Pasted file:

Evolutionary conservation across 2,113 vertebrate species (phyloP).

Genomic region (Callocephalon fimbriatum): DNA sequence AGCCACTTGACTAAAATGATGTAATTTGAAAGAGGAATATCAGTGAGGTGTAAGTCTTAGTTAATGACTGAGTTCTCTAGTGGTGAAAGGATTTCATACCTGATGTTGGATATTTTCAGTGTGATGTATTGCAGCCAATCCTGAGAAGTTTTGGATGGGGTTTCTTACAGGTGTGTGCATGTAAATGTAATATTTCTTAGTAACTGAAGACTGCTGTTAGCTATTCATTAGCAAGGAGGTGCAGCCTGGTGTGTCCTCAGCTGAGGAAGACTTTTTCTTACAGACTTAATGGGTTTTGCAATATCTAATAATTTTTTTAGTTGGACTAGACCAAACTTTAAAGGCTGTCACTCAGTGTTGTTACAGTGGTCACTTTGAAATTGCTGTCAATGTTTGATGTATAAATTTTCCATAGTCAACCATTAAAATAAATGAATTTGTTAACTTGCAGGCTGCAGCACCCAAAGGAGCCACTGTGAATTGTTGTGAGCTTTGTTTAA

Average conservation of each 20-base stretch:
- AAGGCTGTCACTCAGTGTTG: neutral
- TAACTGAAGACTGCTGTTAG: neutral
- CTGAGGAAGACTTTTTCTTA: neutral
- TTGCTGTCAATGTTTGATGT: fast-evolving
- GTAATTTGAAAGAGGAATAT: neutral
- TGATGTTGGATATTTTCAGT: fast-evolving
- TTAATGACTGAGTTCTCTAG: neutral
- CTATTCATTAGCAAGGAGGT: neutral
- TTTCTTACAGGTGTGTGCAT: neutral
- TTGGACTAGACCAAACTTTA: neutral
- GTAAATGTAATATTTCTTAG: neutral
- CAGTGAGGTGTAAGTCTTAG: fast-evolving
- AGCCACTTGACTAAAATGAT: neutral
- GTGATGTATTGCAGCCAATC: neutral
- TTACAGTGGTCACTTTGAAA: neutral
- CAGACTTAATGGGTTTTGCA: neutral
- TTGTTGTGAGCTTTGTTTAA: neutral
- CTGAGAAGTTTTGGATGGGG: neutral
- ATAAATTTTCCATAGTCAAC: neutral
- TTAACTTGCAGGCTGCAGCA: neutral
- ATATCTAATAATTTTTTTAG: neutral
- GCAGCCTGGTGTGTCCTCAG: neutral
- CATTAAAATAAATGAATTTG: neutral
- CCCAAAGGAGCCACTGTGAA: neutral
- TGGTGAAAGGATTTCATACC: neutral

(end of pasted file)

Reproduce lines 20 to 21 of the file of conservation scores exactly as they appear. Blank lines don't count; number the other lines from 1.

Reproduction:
- TTGTTGTGAGCTTTGTTTAA: neutral
- CTGAGAAGTTTTGGATGGGG: neutral